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How To Ask For a Signing Bonus: A Step-By-Step Guide

Andrew Langat
July 19, 2023
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You have just received a job offer after a tough interview process. This is exciting and marks the end of an often challenging phase. As you prepare to accept, there's one aspect of a salary offer that can sweeten the deal and make it more enticing: a signing bonus.

A well-negotiated signing bonus can be the icing on the cake before you start your new job.

Whereas signing bonuses have traditionally been used to lure top executives or hard-to-find employees, they are becoming commonplace.

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How Does a Signing Bonus Work?

A signing bonus is a one-time payment offered by an employer to a new employee as an incentive to join the company. This payment is usually an add-on to make the compensation package more attractive.

Signing bonuses can be paid as a lump sum or stock options, and the timing of the payment can vary depending on company policy.

For example, some companies may opt to stagger the payment, while others may pay them after 90 days or with the first paycheck.

Like other forms of compensation, signing bonuses are taxable. So you have to report the lump sum on your tax return when you file them. If the signing bonus is paid with regular pay, it’s taxed as ordinary income. If not, it's taxed as supplemental wages.

Employees getting a signing bonus

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How to Ask for a Signing Bonus (8 Steps to Follow)

Companies do not always offer bonuses or signing bonuses when an employee joins, but it doesn't mean the offer is off the table. So if you received a job offer and you're discussing all the details with the hiring manager, you can bring up the sign-on bonus question.

Here are some tips on how to ask a hiring manager for a signing bonus:

1. Wait for the formal offer.

Before requesting a signing bonus, it is important to first receive a formal written job offer from the employer. It is also important to note that this differs from a verbal offer that might be made in person or through a phone call.

This typically includes employment information such as job title, salary, benefits, and other important details such as performance expectations.

2. Express gratitude and enthusiasm.

As part of good practice, always say thank you after receiving a job offer. Reiterate your interest in the position and the company.

This sets the pace and the tone for the next engagement. It not only shows your communication skills but also gives the message that you are a lovely person to communicate with.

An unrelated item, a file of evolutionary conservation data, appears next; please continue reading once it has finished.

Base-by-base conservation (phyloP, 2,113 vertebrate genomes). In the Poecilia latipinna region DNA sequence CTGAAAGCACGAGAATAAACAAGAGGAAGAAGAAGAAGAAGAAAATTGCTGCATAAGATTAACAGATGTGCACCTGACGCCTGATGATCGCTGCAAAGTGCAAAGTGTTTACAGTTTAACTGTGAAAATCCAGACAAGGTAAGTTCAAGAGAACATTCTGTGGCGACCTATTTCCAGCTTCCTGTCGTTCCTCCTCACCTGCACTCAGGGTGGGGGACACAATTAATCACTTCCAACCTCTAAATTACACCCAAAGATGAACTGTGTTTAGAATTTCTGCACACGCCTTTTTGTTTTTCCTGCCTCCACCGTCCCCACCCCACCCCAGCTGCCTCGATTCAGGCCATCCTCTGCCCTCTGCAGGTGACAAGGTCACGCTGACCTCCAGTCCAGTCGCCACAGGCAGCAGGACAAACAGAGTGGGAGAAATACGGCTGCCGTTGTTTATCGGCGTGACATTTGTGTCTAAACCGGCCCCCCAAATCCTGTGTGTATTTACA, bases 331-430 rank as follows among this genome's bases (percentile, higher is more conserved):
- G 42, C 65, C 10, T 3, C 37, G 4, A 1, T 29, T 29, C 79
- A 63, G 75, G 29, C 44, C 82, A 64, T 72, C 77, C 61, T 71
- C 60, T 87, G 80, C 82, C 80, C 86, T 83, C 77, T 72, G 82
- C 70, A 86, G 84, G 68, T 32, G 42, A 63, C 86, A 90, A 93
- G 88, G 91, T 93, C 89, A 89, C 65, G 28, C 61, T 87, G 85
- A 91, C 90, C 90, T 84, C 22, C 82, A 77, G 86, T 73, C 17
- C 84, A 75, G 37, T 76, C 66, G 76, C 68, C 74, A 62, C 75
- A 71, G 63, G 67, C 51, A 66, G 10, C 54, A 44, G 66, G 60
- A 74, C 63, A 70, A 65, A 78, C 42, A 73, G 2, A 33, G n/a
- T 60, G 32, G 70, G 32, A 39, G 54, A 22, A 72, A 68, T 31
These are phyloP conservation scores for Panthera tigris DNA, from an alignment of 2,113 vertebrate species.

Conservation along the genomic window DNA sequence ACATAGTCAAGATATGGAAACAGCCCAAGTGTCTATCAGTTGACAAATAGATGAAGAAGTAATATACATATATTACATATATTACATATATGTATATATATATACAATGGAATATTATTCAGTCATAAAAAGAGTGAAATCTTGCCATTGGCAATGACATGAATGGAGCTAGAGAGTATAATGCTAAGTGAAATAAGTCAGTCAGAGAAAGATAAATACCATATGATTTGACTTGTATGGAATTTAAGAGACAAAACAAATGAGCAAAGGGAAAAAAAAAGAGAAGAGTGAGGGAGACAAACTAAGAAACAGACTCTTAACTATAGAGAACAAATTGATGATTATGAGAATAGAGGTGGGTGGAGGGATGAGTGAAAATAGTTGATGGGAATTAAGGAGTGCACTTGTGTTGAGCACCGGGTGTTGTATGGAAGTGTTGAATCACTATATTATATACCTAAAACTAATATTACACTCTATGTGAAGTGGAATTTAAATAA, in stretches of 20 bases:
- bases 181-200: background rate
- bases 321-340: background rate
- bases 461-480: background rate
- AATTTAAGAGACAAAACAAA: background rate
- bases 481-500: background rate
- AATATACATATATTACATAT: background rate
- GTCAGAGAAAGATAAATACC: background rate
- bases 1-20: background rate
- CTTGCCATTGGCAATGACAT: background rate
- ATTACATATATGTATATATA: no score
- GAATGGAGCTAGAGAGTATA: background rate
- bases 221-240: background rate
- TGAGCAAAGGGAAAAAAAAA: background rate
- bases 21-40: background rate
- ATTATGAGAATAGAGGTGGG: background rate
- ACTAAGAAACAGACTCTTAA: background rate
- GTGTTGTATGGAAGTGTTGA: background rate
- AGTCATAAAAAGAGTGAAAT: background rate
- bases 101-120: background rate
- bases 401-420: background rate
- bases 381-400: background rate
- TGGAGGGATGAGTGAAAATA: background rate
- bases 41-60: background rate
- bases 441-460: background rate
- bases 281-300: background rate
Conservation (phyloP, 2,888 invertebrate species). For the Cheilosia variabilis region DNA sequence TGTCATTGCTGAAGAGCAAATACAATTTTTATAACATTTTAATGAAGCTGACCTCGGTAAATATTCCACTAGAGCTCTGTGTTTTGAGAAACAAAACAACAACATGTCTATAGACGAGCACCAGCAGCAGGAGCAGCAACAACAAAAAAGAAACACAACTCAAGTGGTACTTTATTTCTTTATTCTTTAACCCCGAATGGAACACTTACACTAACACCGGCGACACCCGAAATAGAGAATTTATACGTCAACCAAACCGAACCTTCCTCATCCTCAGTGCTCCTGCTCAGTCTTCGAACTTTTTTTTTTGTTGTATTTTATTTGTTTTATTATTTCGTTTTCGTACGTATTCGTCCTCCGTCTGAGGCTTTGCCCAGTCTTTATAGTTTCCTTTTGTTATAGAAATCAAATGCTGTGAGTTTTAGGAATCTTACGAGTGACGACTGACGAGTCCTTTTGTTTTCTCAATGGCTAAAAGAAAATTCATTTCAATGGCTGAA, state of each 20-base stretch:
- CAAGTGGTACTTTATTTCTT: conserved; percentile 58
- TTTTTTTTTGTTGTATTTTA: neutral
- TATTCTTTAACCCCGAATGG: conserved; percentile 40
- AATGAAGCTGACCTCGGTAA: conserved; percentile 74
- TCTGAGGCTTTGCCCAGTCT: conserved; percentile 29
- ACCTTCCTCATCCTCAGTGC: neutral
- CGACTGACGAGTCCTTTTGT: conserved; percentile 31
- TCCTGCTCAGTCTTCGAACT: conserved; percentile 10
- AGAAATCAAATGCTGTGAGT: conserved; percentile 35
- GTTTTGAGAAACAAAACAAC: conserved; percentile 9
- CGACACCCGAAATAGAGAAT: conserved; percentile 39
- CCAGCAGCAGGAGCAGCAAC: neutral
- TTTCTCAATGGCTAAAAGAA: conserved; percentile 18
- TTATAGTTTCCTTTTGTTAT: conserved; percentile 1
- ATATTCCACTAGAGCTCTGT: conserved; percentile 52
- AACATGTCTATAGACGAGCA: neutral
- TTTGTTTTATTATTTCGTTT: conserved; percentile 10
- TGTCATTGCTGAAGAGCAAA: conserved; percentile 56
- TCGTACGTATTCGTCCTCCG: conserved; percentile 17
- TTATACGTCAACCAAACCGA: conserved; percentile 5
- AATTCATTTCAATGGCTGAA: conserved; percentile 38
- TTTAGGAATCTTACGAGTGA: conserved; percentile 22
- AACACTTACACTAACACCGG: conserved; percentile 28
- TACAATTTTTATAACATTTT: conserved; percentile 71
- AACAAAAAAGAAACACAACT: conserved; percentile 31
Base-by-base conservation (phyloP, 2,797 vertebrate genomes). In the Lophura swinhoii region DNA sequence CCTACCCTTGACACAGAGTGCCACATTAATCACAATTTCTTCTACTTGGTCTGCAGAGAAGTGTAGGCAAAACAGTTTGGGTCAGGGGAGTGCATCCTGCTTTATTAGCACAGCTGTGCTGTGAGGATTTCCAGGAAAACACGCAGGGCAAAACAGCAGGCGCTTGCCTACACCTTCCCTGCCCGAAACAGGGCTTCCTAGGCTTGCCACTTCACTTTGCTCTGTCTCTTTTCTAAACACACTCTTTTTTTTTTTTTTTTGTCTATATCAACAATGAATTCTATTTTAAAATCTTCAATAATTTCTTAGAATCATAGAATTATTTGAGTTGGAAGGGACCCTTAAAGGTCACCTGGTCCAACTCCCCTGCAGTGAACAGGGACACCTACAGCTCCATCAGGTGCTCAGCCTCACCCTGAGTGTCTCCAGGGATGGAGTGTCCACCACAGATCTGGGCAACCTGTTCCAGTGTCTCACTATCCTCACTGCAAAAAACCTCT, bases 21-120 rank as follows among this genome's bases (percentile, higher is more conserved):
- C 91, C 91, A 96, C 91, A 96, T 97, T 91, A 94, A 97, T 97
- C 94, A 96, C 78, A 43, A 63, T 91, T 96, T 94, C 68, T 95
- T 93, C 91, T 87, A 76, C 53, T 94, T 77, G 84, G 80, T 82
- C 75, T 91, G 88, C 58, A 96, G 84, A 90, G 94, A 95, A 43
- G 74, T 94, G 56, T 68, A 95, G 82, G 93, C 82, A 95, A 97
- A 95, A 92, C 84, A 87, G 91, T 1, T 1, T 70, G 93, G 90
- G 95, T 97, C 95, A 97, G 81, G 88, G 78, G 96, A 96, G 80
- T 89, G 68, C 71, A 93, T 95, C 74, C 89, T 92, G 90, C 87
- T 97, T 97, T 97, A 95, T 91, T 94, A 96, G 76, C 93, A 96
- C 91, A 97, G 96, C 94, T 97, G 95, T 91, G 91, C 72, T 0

An example of gratitude is, "I'm calling to express my thanks for your consideration and the offer for this position."

3. Choose the right time to negotiate.

Again, wait until the employer has expressed strong interest in bringing you on board by extending the offer.

This is important as the employer already sees you as the best person available for that position – and communicated that to you with the offer

If you wait until you start the job, it might be too late.

4. Explain your reasons for requesting a signing bonus.

Most employers are willing to sit down and listen to your reasons for requesting a signing bonus. Some of the reasons you can give can include:

  • High-demand skills: If you have high-demand skills — skills coveted by employers — you can leverage them.
  • Forgoing other job opportunities: When you have multiple job offers, you can make this known to the employer – as well as that a signing bonus will help you take their offer.
  • You need to offset the cost of relocation: If your employer does not offer relocation reimbursement, a signing bonus can help offset this cost. According to the American Relocation Association, the average cost for relocation ranges from $24,000 for renters to $97,000 for homeowners.

5. Consider the overall package.

Remember to look at the entire compensation package, including the base salary, health insurance benefits, stock options, and other perks. Sometimes a signing bonus amount may pale in comparison to the overall package and this should inform your signing bonus negotiation.

For example, if your employer offers a merit-based salary increase and you are confident in your abilities, you may feel better about accepting an offer if they say no to a signing bonus.

6. Understand the value you bring to the company.

You probably will be asked this question during the interview phase: "What value do you bring to the table?"